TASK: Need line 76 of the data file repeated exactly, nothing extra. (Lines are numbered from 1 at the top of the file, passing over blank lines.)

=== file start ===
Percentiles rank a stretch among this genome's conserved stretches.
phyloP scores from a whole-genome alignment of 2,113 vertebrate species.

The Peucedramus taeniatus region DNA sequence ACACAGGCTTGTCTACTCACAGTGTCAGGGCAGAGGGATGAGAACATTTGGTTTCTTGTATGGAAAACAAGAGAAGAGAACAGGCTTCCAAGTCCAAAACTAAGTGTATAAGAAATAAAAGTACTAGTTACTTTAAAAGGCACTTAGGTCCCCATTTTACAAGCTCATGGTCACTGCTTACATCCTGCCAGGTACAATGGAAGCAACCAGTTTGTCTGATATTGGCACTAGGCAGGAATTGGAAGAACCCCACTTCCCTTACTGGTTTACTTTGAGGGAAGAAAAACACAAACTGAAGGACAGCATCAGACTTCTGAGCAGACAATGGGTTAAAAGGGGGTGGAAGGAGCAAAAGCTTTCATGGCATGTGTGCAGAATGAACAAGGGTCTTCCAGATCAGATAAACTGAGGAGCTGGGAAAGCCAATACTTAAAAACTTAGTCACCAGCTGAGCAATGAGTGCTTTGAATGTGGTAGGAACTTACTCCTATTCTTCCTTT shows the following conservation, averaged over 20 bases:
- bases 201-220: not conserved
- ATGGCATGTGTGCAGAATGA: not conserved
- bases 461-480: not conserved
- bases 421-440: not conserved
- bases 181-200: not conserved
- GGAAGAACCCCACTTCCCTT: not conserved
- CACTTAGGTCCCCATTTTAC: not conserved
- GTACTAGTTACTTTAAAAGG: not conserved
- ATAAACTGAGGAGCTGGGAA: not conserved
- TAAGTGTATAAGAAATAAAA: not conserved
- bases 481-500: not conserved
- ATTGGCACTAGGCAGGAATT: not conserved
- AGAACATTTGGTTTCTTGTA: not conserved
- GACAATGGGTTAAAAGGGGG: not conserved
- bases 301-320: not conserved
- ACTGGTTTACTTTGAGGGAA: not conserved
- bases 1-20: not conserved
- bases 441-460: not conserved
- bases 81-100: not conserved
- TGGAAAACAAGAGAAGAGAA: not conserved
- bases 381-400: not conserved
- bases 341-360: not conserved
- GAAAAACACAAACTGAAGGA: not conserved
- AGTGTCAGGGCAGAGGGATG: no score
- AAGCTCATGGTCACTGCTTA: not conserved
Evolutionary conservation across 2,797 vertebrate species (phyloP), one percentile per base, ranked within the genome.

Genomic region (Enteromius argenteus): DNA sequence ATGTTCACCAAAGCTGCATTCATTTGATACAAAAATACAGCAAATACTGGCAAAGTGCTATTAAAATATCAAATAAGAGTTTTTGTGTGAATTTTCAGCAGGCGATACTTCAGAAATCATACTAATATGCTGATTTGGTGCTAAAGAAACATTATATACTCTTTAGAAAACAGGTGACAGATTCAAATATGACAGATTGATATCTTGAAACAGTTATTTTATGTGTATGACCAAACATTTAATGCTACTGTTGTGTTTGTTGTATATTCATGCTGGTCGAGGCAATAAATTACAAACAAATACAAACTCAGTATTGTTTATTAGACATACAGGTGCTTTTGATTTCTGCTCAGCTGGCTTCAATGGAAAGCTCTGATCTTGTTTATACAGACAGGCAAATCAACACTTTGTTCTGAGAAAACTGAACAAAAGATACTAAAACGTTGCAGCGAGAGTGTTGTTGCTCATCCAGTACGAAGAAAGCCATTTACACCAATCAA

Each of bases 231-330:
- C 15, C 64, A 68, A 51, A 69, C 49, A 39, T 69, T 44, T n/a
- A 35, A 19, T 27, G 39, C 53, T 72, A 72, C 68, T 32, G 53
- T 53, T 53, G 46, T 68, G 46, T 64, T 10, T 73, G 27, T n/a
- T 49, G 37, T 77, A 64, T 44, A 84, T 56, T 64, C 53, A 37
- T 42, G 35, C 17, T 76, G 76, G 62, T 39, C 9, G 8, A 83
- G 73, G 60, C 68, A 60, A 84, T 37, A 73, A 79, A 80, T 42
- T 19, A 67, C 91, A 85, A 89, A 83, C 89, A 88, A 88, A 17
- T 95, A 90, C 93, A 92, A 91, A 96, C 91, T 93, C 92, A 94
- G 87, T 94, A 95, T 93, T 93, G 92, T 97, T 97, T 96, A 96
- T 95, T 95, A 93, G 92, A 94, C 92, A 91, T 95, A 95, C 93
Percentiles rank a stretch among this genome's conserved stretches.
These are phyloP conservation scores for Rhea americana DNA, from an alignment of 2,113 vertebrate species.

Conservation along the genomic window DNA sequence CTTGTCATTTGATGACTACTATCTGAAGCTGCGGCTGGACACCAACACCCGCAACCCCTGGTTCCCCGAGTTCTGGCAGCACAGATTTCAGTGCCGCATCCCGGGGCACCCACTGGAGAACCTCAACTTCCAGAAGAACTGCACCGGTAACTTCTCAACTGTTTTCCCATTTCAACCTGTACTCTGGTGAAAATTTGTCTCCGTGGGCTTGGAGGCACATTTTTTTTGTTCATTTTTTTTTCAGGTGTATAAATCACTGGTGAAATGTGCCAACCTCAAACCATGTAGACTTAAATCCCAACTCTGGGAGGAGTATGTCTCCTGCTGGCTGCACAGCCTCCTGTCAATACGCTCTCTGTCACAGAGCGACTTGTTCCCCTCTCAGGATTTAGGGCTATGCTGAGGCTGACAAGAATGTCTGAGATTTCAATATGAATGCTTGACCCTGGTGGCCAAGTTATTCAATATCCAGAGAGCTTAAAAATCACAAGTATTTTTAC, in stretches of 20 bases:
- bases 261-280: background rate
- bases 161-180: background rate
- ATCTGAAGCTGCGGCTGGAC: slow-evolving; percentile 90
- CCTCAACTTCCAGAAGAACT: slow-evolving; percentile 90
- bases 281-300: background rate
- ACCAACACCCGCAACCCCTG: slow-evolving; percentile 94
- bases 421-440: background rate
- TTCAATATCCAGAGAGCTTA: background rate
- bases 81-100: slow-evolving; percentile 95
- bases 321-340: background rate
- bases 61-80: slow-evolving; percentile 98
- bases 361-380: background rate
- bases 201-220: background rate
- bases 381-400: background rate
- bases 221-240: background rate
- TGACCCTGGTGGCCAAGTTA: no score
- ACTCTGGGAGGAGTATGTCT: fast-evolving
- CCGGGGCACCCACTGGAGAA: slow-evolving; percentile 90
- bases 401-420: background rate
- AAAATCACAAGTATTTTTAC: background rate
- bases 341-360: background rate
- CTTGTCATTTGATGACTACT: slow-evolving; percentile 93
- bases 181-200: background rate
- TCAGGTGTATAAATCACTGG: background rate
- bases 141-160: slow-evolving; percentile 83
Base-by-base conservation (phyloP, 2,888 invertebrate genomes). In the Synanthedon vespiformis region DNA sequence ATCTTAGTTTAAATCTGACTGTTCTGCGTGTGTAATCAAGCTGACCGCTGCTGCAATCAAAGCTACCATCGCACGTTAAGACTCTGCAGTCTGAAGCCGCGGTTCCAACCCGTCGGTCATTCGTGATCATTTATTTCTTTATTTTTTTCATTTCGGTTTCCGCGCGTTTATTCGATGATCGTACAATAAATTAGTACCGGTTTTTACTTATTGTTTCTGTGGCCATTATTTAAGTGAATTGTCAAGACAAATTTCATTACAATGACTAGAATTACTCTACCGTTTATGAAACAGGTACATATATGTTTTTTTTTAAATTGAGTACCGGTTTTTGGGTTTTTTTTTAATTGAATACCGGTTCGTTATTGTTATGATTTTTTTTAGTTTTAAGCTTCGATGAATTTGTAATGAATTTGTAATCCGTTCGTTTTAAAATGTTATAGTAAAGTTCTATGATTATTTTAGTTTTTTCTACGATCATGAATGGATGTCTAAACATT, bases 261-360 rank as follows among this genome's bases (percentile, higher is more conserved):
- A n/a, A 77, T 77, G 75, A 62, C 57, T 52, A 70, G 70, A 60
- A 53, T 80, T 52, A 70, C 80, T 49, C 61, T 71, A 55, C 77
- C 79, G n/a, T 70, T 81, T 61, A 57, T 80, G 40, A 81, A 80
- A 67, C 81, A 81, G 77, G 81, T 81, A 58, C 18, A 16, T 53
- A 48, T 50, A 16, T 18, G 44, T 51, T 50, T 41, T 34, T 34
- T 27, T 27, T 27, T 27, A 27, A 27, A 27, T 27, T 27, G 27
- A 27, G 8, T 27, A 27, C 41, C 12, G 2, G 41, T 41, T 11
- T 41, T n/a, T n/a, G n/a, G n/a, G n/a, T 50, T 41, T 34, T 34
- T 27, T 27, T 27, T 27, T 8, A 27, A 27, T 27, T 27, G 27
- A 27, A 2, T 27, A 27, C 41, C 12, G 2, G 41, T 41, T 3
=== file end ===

- T 27, T 27, T 27, T 27, A 27, A 27, A 27, T 27, T 27, G 27